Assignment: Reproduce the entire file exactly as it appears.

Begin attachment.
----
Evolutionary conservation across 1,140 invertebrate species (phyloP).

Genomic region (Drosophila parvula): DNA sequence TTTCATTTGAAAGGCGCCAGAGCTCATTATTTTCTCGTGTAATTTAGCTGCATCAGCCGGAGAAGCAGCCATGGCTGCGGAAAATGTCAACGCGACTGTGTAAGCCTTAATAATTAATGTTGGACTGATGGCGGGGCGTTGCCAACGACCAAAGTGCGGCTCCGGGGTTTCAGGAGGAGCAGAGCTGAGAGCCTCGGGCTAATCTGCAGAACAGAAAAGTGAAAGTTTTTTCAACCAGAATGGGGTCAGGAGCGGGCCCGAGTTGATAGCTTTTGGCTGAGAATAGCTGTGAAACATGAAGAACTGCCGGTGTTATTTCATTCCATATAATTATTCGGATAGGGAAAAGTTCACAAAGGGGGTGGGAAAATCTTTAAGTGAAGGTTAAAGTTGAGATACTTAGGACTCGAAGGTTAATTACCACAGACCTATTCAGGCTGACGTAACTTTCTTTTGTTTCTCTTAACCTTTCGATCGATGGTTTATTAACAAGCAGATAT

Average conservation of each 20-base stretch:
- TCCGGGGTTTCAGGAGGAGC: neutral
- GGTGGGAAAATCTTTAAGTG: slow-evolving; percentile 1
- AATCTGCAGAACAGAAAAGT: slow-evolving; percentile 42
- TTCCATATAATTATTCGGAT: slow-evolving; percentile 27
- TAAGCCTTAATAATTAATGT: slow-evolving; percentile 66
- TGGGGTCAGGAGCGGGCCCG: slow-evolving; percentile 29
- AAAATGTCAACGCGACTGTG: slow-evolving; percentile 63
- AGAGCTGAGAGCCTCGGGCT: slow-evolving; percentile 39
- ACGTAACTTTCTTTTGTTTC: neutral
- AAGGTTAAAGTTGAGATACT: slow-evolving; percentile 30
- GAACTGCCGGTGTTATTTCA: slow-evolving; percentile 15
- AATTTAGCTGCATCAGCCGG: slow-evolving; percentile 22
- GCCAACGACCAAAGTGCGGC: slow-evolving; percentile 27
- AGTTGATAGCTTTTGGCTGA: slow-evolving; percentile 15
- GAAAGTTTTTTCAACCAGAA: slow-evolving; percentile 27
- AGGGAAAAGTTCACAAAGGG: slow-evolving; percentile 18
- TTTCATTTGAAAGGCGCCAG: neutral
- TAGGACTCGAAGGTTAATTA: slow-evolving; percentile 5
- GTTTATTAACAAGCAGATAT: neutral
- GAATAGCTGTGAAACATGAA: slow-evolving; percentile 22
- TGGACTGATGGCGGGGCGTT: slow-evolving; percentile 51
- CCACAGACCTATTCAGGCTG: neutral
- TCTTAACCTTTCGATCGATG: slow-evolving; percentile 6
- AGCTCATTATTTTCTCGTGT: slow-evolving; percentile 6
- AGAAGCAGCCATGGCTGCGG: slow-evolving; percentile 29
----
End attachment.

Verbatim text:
Evolutionary conservation across 1,140 invertebrate species (phyloP).

Genomic region (Drosophila parvula): DNA sequence TTTCATTTGAAAGGCGCCAGAGCTCATTATTTTCTCGTGTAATTTAGCTGCATCAGCCGGAGAAGCAGCCATGGCTGCGGAAAATGTCAACGCGACTGTGTAAGCCTTAATAATTAATGTTGGACTGATGGCGGGGCGTTGCCAACGACCAAAGTGCGGCTCCGGGGTTTCAGGAGGAGCAGAGCTGAGAGCCTCGGGCTAATCTGCAGAACAGAAAAGTGAAAGTTTTTTCAACCAGAATGGGGTCAGGAGCGGGCCCGAGTTGATAGCTTTTGGCTGAGAATAGCTGTGAAACATGAAGAACTGCCGGTGTTATTTCATTCCATATAATTATTCGGATAGGGAAAAGTTCACAAAGGGGGTGGGAAAATCTTTAAGTGAAGGTTAAAGTTGAGATACTTAGGACTCGAAGGTTAATTACCACAGACCTATTCAGGCTGACGTAACTTTCTTTTGTTTCTCTTAACCTTTCGATCGATGGTTTATTAACAAGCAGATAT

Average conservation of each 20-base stretch:
- TCCGGGGTTTCAGGAGGAGC: neutral
- GGTGGGAAAATCTTTAAGTG: slow-evolving; percentile 1
- AATCTGCAGAACAGAAAAGT: slow-evolving; percentile 42
- TTCCATATAATTATTCGGAT: slow-evolving; percentile 27
- TAAGCCTTAATAATTAATGT: slow-evolving; percentile 66
- TGGGGTCAGGAGCGGGCCCG: slow-evolving; percentile 29
- AAAATGTCAACGCGACTGTG: slow-evolving; percentile 63
- AGAGCTGAGAGCCTCGGGCT: slow-evolving; percentile 39
- ACGTAACTTTCTTTTGTTTC: neutral
- AAGGTTAAAGTTGAGATACT: slow-evolving; percentile 30
- GAACTGCCGGTGTTATTTCA: slow-evolving; percentile 15
- AATTTAGCTGCATCAGCCGG: slow-evolving; percentile 22
- GCCAACGACCAAAGTGCGGC: slow-evolving; percentile 27
- AGTTGATAGCTTTTGGCTGA: slow-evolving; percentile 15
- GAAAGTTTTTTCAACCAGAA: slow-evolving; percentile 27
- AGGGAAAAGTTCACAAAGGG: slow-evolving; percentile 18
- TTTCATTTGAAAGGCGCCAG: neutral
- TAGGACTCGAAGGTTAATTA: slow-evolving; percentile 5
- GTTTATTAACAAGCAGATAT: neutral
- GAATAGCTGTGAAACATGAA: slow-evolving; percentile 22
- TGGACTGATGGCGGGGCGTT: slow-evolving; percentile 51
- CCACAGACCTATTCAGGCTG: neutral
- TCTTAACCTTTCGATCGATG: slow-evolving; percentile 6
- AGCTCATTATTTTCTCGTGT: slow-evolving; percentile 6
- AGAAGCAGCCATGGCTGCGG: slow-evolving; percentile 29